plenty of recreational opportunities. For more information about Sarasota County preserves, visit the Sarasota County Natural Resources Department website: www.scgov.net/environmentalservices/ NaturalResources BRUCE holst
The Eastern purple bladderwort (Utricularia purpurea) is one of the three species of carnivorous bladderworts found at the Preserve.
Bartram’s rosegentian (Sabatia decandra) provides beautiful splashes of color in the depression marshes bruce holst
Florida butterfly orchid (Encyclia tampensis) shoestring fern (Vittaria lineata), golden polypody (Phlebodium aureum), southern needle leaf (Tillandsia setacea), giant air plant (Tillandsia utriculata), resurrection fern (Pleopeltis polypodioides) and abundant Spanish moss (Tillandsia usenoides). The marshes contain a diverse array of wildflower species including milkworts (Polygala spp.), meadow beauty (Rhexia spp.), rosegentian (Sabatia spp.) and St. John’s wort (Hypericum spp.). These marshes contain some of the most interesting and beautiful carnivorous plants including sundews (Drosera capillaris) and three different species of bladderwort (Utricularia spp.). Sundews have tentaclelike glands that secrete a sticky sweet substance that functions to attract and capture insects. These glands also contain enzymes that aid in the digestion of insects providing additional nutrition to the plant. The bladderworts are commonly found in open water areas and capture organisms by means of bladder-like traps. These traps inflate when triggered by the motion of aquatic organisms, which are then sucked into the trap and slowly digested by the plant. In addition to the abundant plant life, Walton Ranch Preserve is home to many native animals including bobcats, deer, turkeys, and Sandhill Cranes. Wild hogs are also present but land managers are working to reduce their numbers through a trapping program. Although Walton Ranch is currently not open to the public, the adjacent T. Mabry Carlton, Jr. Memorial Reserve is open to the public and offers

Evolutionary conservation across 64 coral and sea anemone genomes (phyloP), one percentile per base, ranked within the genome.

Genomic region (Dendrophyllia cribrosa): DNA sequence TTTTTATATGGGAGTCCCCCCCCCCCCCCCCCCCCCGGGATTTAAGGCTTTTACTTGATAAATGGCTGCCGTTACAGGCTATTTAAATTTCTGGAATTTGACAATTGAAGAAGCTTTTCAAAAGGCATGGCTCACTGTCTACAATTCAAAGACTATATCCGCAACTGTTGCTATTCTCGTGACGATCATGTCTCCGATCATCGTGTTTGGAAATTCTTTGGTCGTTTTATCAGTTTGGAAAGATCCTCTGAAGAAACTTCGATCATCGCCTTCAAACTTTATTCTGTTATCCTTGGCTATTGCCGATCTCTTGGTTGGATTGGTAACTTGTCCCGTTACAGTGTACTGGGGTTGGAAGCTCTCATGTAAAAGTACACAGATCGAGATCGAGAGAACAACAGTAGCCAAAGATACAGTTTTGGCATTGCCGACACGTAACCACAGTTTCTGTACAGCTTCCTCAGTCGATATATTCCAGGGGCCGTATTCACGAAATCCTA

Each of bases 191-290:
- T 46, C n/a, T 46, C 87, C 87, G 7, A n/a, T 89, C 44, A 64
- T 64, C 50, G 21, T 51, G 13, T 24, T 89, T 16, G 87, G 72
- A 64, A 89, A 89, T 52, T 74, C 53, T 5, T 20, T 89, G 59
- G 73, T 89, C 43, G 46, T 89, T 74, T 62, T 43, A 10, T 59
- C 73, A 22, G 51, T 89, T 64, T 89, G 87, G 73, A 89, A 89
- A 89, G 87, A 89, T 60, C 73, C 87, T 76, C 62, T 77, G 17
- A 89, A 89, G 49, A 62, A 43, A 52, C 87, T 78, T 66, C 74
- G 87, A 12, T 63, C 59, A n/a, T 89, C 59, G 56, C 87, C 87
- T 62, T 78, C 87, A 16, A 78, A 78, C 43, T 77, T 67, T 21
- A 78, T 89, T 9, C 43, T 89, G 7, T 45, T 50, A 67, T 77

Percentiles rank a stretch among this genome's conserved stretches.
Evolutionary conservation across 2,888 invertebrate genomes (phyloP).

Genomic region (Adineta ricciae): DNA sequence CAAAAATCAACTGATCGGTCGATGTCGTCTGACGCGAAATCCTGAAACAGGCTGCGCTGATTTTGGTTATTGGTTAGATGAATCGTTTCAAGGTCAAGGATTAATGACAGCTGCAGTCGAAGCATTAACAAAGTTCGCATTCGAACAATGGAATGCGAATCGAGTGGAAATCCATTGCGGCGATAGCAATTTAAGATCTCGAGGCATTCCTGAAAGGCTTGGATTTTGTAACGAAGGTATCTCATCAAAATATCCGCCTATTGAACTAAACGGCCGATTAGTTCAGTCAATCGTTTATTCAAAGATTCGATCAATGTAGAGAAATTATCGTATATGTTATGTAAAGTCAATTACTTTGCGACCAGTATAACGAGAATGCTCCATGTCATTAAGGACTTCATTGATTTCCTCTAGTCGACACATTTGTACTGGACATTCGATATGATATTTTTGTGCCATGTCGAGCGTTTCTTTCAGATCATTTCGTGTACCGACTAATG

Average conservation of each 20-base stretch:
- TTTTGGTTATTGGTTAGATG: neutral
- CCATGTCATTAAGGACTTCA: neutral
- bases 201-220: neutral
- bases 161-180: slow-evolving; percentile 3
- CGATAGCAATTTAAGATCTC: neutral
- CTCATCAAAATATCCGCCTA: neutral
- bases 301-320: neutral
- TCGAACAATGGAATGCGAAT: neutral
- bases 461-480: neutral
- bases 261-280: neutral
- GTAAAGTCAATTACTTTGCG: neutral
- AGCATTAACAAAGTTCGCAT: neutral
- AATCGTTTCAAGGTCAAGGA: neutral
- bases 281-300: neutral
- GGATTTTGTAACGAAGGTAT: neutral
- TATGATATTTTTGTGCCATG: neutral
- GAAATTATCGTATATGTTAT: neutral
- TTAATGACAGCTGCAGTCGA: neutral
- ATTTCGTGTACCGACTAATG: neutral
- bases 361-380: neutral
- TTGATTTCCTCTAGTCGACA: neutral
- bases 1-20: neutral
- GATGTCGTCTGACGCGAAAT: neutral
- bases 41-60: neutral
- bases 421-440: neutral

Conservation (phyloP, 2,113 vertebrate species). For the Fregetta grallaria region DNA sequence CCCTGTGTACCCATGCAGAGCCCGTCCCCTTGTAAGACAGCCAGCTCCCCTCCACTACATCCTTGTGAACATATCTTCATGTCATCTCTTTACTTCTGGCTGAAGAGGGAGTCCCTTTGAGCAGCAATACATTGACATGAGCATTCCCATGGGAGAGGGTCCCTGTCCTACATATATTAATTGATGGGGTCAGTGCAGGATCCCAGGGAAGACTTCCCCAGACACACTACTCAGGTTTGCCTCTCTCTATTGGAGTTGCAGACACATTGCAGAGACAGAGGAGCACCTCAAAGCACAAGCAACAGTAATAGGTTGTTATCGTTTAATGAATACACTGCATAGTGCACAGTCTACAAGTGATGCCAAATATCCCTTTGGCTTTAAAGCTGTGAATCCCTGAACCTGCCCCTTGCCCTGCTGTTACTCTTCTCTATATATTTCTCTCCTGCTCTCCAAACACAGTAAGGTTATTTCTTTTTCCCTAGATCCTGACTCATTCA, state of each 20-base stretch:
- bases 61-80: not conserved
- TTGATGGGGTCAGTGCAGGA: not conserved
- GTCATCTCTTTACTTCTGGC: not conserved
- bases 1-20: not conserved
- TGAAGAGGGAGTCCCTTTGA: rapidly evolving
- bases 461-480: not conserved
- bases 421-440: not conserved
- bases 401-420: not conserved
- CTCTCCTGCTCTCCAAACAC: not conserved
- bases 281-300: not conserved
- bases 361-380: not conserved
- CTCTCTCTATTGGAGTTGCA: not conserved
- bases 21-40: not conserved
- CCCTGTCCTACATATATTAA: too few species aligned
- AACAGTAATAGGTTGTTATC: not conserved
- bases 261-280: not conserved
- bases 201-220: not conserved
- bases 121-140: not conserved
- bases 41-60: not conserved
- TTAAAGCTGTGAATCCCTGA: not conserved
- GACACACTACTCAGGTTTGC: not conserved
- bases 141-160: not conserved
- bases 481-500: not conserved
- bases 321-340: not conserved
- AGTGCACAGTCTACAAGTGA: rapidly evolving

Epiphytes abound in the mesic and hydric hammocks of the Walton Ranch Preserve, with live oak tree branches covered with ferns, butterfly orchids, and bromeliads.
Roraima-tepui, an Island in Time bruce holst
Bruce K. Holst, Director of Botany
A cloud covered Roraima-tepui can be seen center right. The Tropical Dispatch January–April 2012
he unique mountains of the Guayana Shield region of northern South America have often been called islands in time, referring to their nearly inaccessible tablemountain summits, some thousands of feet above the surrounding rainforest. The mountains, called tepuis by the local Amerindians, are home to a large number of plant species, including many bromeliads and orchids, found nowhere else in the world. With the prospect of a rapidly warming planet, there is great concern among scientists and conservationists that many of the species that grow on the summits are at extreme risk of extinction. On a typical mountain with continued on next page 5
January 2012 edition of Marie Selby Botanical Gardens quarterly